Note: The Orbit blog has a signup option on every post. This is important because it allows me to set “goal previous step” to be just blog posts. In other words, I can ask Analytics which post visitors were reading just before they arrived at the email subscribe thank you page…

Now you’re looking at a list of blog posts along with the number of newsletter subscribers each has generated. But remember, the most compelling aren’t always the most visited. So really, we’re looking for the conversion rate for each post, not the total conversions. So there’s one more step…

6. Go to Behavior > Site Content > All Content
7. Filter this report so only blog posts appear
8. Sort by Unique Pageviews

How to find which posts convert visitors into subscribers in Analytics - conversion per post

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9. Create a spreadsheet of these blog posts, with one column for Conversions and another for Unique Pageviews

10. In the spreadsheet, divide the Conversions by Unique Pageviews…

How to find which posts convert visitors into subscribers in Analytics - some posts convert better than others!

Now you’re looking at the visitor to newsletter subscriber for each of your blog posts. In this example, you can see that some posts on the Orbit blog are far more compelling than others. 1.5% compared the .3%. That a big difference. Some posts are literally five times as compelling as others.

If you’re going to spend 10 minutes driving traffic today, drive traffic to these posts, since these are the posts that are most engaging. Here are five ways to drive a little traffic.

  • Share them again on social networks
  • Add a link to these posts in your email signature
  • Write a roundup of your top posts and put these at the top
  • Write a guest post on a similar topic and link back to the post
  • Make links to these post more prominent in your navigation


Analytics is More Than a Scoreboard…

Sadly, many content marketers don’t use Analytics do analysis. They just check traffic, smile or frown, then move on with their day. But great content marketers are curious. They ask questions, form a hypothesis, test it, then act on the evidence. Here are some other questions we might ask:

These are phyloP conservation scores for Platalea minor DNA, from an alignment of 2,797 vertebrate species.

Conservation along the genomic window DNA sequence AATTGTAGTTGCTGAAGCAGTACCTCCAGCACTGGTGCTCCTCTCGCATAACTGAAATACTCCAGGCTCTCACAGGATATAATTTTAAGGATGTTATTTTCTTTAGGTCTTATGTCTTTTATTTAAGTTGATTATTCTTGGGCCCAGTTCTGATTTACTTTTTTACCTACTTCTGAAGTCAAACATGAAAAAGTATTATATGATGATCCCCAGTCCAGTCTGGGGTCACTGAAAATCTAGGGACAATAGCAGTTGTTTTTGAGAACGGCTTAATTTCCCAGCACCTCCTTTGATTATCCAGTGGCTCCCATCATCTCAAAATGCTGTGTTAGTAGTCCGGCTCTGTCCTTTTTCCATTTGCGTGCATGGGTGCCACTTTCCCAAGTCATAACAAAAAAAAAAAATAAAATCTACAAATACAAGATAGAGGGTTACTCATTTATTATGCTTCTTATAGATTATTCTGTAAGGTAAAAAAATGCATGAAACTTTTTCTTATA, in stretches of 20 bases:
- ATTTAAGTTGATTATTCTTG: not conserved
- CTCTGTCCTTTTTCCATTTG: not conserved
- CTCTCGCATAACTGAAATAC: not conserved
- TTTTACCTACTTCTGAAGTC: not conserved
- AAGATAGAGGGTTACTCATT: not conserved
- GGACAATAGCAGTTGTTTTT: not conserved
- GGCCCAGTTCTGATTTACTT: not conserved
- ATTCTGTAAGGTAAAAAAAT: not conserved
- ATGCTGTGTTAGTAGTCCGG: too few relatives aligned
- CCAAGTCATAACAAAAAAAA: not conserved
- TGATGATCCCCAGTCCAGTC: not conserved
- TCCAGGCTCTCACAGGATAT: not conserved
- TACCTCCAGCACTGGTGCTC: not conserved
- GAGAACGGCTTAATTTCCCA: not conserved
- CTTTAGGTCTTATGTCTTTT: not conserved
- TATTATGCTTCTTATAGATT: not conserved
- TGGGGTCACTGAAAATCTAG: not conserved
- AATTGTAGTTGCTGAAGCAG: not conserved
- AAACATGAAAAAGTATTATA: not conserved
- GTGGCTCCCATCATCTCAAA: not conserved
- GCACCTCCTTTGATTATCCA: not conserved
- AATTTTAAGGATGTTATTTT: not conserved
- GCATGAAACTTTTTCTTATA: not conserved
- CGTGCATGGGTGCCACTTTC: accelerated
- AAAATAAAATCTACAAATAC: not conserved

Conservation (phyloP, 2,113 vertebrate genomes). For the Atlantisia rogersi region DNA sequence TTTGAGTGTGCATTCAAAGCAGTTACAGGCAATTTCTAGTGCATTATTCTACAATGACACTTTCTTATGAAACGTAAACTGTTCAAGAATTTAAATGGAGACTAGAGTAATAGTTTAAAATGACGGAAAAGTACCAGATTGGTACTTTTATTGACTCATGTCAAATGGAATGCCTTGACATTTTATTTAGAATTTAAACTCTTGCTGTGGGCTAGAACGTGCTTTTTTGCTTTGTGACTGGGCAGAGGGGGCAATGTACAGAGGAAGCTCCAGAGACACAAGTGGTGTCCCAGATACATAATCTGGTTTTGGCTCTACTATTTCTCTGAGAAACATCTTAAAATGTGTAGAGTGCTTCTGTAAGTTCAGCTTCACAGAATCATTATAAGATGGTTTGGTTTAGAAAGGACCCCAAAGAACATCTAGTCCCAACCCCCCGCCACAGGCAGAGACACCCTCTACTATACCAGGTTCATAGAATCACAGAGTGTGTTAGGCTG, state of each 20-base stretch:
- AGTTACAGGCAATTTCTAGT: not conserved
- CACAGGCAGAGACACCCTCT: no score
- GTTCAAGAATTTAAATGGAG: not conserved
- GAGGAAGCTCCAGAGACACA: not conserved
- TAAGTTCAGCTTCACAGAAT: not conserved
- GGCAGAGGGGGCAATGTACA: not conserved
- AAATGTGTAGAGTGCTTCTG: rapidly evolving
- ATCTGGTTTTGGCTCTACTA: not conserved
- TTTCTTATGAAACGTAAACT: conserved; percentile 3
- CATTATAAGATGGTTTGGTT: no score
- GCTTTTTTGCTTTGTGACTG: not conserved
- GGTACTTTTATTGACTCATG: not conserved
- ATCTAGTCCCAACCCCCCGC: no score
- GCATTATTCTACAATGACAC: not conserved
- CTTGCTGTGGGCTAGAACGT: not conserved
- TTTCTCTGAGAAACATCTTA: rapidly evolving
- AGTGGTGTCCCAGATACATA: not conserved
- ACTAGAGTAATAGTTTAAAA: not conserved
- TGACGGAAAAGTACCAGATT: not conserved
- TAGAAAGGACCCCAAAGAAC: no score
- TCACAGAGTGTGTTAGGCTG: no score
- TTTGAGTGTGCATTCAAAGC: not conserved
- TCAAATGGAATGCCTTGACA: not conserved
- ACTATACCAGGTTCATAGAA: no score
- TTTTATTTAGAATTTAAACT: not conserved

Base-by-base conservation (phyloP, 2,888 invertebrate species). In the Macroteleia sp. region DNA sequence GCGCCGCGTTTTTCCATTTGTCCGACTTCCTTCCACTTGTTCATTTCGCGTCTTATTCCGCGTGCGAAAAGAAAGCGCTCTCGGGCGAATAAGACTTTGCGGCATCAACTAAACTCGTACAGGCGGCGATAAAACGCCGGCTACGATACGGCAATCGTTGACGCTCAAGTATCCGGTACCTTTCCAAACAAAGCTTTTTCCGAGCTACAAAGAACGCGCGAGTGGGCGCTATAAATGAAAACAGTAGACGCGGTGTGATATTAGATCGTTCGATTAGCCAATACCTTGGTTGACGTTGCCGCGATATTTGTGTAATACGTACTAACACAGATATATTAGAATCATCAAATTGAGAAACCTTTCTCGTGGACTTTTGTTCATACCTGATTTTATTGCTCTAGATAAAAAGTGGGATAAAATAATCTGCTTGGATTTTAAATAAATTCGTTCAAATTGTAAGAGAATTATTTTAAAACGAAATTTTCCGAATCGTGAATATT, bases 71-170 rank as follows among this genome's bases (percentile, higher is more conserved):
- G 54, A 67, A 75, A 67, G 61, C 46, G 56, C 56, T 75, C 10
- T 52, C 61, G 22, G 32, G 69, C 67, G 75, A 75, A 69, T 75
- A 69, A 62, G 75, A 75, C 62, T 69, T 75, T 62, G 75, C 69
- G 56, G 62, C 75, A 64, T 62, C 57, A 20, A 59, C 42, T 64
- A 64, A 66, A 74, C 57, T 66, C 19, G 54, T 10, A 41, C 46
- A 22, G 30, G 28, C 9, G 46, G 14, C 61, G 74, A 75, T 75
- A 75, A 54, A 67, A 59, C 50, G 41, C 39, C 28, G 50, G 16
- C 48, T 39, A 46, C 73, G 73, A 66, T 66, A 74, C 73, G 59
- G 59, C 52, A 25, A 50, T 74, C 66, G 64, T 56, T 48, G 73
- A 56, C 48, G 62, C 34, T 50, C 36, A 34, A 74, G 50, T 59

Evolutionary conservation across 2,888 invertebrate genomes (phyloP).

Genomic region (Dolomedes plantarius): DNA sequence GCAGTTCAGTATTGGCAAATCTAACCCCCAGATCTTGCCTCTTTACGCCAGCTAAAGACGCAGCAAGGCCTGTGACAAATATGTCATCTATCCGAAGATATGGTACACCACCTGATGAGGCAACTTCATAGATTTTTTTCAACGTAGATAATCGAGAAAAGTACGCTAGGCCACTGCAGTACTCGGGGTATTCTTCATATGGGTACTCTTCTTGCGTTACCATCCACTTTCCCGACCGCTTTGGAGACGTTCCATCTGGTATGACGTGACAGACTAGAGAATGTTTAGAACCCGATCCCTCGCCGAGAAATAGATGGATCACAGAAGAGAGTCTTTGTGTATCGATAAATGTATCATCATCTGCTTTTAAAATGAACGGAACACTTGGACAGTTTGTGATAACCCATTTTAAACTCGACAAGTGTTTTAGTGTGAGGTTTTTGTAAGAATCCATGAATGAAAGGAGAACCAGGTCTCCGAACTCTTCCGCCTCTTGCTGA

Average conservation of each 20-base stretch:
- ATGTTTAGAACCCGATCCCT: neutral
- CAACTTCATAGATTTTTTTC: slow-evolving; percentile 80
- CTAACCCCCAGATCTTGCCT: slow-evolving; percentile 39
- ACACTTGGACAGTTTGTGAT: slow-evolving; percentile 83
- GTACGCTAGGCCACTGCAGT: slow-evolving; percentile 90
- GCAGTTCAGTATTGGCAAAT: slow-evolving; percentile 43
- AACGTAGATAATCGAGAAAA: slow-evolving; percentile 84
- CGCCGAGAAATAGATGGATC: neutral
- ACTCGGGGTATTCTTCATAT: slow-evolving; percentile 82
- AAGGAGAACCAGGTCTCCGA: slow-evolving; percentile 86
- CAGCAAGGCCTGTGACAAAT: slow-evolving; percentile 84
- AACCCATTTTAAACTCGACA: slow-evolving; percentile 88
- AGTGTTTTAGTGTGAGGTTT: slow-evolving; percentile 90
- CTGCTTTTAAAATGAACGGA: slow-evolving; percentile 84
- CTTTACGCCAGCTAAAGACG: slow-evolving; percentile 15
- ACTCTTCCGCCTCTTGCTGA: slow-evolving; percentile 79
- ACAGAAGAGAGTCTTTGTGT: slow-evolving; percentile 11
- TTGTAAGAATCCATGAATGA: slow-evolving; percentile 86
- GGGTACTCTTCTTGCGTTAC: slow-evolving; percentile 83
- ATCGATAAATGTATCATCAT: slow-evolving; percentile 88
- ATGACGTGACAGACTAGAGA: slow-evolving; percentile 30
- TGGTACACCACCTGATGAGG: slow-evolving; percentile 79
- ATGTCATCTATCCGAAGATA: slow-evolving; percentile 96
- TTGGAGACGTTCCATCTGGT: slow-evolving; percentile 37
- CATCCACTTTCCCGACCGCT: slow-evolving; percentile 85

• Did simplifying our contact form increase leads?
  • Does our new responsive website connect better with mobile visitors?
  • Which social network is driving the most leads?
  • Which guest bloggers are creating content that get shared the most?
  • Which of our blog categories or website sections are most popular with visitors?

That last question is really interesting. Many content marketers produce content within categories and sections without knowledge of what visitors are reading. The gap between “percent created vs. percent consumed” is easy to find and easy to fill. Perhaps that will be a follow up post!
What questions is Analytics answering for you?


This is an updated version of a post that originally appeared on Content Marketing Institute.

About the Author

Andy Crestodina imageAs Strategic Director for Chicago-based Orbit Media, Andy has provided web strategy advice to more than 1000 businesses over the last 12 years. Andy loves to teach web marketing, both as a public speaker and on the Orbit blog. He has written more than 170 articles on content marketing topics including SEO, email marketing, social media, and analytics. He is the author of “Content Chemistry: The Illustrated Handbook for Content Marketing”. Andy graduated from the University of Iowa with a degree in Asian Language and Literature and a certificate to teach Chinese.